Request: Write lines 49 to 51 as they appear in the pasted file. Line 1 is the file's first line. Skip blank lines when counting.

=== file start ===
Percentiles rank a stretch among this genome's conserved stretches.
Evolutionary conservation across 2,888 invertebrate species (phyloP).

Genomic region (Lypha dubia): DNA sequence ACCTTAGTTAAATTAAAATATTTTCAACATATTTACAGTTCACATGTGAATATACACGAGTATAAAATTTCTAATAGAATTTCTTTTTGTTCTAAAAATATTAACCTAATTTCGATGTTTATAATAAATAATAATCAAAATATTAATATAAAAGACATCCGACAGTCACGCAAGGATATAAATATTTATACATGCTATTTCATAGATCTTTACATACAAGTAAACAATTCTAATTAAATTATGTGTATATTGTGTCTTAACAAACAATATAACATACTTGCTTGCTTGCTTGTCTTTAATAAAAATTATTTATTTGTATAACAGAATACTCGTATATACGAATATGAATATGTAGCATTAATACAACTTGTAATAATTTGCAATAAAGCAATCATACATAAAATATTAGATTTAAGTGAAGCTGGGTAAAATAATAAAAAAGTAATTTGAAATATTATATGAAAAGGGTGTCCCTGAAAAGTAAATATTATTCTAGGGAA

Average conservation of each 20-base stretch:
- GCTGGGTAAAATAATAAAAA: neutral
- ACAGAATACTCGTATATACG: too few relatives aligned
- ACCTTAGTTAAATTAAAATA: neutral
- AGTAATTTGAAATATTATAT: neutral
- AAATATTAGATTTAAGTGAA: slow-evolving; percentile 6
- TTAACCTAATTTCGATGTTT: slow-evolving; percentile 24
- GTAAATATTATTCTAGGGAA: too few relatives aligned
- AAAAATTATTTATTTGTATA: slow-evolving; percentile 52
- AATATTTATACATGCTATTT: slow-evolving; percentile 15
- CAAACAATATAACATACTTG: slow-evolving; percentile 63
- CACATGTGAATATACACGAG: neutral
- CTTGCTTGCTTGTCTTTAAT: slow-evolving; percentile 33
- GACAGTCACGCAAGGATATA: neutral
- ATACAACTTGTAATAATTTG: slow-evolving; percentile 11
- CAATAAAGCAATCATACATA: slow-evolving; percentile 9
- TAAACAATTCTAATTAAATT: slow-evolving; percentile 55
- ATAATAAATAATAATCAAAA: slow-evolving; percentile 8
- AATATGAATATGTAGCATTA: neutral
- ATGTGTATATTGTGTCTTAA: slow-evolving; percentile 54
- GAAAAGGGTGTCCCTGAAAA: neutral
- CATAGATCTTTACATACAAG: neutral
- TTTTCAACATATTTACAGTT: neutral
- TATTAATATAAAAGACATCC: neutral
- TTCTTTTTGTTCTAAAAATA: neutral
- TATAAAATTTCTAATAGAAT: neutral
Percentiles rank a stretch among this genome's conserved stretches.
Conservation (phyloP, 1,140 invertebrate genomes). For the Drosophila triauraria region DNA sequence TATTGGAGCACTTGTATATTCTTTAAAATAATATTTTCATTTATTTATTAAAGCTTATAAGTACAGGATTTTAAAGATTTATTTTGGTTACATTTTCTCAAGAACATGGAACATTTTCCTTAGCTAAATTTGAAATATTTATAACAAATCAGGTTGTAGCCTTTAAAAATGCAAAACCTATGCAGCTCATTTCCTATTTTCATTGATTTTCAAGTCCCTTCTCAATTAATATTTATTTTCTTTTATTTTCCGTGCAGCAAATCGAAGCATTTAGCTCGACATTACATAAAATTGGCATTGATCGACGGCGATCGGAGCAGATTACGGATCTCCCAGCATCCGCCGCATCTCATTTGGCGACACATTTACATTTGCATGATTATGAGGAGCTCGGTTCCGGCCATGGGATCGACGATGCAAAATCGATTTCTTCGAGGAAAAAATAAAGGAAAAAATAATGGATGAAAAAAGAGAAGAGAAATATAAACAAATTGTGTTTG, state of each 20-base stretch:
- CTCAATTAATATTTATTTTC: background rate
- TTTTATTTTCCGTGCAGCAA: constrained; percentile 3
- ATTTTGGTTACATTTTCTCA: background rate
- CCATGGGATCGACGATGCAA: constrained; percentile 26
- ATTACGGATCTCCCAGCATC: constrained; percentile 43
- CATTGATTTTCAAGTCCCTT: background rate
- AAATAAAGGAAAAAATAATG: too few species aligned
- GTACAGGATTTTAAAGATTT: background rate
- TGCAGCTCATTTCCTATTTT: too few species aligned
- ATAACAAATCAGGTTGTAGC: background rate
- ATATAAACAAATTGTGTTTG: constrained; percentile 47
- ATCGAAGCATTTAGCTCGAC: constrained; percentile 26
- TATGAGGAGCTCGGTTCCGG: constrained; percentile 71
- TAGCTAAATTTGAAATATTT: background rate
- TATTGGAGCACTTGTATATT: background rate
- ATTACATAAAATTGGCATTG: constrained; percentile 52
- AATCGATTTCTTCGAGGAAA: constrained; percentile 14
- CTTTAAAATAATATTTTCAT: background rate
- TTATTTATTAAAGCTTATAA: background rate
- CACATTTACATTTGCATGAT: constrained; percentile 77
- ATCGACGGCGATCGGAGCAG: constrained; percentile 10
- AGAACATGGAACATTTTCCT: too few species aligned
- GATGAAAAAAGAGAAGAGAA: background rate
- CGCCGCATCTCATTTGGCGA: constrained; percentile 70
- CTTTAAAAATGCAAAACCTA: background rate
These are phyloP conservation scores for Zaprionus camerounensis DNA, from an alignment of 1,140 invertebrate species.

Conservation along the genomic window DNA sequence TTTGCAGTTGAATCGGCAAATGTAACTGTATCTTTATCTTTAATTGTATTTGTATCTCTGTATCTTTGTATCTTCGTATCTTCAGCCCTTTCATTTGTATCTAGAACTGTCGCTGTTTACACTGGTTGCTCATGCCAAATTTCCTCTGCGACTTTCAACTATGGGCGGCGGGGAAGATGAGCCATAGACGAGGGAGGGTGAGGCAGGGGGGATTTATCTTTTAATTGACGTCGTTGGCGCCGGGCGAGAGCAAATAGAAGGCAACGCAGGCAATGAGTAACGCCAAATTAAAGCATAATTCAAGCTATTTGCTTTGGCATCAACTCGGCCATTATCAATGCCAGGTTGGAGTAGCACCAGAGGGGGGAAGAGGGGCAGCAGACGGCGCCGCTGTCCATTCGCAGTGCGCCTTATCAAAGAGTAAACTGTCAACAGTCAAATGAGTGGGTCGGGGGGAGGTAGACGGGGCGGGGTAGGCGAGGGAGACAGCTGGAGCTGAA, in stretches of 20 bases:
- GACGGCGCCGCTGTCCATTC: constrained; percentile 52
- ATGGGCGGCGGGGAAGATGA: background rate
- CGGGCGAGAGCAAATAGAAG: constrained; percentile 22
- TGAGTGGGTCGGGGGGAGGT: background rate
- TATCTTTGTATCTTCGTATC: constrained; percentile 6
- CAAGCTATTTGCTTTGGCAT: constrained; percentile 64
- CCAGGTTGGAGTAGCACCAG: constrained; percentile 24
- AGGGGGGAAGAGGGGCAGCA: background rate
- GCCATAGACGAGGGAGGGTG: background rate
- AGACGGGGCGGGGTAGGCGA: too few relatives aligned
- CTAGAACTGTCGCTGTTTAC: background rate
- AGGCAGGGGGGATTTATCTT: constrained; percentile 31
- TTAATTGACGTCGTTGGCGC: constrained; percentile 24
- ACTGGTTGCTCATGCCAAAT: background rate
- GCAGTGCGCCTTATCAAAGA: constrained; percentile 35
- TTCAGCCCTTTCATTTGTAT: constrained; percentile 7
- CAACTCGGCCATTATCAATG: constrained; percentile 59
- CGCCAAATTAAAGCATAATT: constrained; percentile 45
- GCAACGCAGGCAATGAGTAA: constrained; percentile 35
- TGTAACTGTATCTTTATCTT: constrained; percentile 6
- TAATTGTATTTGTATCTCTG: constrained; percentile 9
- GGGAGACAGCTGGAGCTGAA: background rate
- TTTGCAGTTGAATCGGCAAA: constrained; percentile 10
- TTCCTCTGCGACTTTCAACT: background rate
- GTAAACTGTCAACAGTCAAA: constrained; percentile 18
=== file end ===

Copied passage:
- CTTTAAAATAATATTTTCAT: background rate
- TTATTTATTAAAGCTTATAA: background rate
- CACATTTACATTTGCATGAT: constrained; percentile 77